"North Carolina is holding her own in job creation, but we are not immune from national economic trends, which means we have to take aggressive steps to minimize any hardships," Easley said in a statement.
"It could help quite a bit. $700 million is quite a bit of funds. And most of those funds we were not planning to spend next year. And because it's debt, we're not having to do this via a tax increase. So it's all new money into the economy right now," explained Elaine Mejia with the NC Budget & Tax Center.
But not everyone is cheering the plan. With the state budget in trouble, some say this is not the time to start spending.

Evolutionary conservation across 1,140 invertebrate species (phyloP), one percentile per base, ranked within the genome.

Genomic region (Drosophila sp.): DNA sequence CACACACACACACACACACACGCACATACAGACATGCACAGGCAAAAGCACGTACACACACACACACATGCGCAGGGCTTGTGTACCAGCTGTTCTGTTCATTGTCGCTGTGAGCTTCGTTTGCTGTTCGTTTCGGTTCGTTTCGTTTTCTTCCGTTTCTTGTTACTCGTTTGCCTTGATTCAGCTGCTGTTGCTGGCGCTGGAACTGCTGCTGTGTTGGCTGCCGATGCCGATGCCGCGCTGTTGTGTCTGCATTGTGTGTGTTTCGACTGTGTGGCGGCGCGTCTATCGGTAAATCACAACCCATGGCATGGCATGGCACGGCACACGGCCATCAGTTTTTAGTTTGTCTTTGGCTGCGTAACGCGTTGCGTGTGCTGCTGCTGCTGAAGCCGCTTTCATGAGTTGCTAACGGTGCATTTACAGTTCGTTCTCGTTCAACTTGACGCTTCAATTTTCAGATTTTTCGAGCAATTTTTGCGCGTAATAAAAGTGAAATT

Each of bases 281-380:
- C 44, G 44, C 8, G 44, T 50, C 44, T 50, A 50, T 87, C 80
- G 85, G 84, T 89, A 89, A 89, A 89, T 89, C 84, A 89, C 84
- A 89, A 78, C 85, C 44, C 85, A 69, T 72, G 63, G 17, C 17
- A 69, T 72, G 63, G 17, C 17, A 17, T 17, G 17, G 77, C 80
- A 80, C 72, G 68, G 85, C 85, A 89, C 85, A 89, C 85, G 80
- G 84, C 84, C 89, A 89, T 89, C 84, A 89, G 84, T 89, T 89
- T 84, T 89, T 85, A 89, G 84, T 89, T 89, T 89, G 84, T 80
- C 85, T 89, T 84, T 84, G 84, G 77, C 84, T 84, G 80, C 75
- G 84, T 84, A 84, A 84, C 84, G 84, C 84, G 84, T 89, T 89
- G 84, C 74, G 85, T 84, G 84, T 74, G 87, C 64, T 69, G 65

"North Carolina already has a huge budget deficit. Now is certainly not the time to be increasing state spending," offered John Hood with the Lock Foundation. "The money to fund these projects has to come from somewhere. The money comes from tax-payers."
But Easley says the plan is necessary to give North Carolina's economy a jump start.
"When the new president and Congress pass an economic stimulus package early next year, I want to make sure North Carolina is immediately ready to take advantage of it," Easley said.
Governor-elect Beverly Perdue says she has similar spending plans on her agenda.
"These projects matter because they create construction jobs in the short term at a time when private development has slowed and rates and labor costs are low," Perdue said.
She did not specifically address the projects Easley has proposed.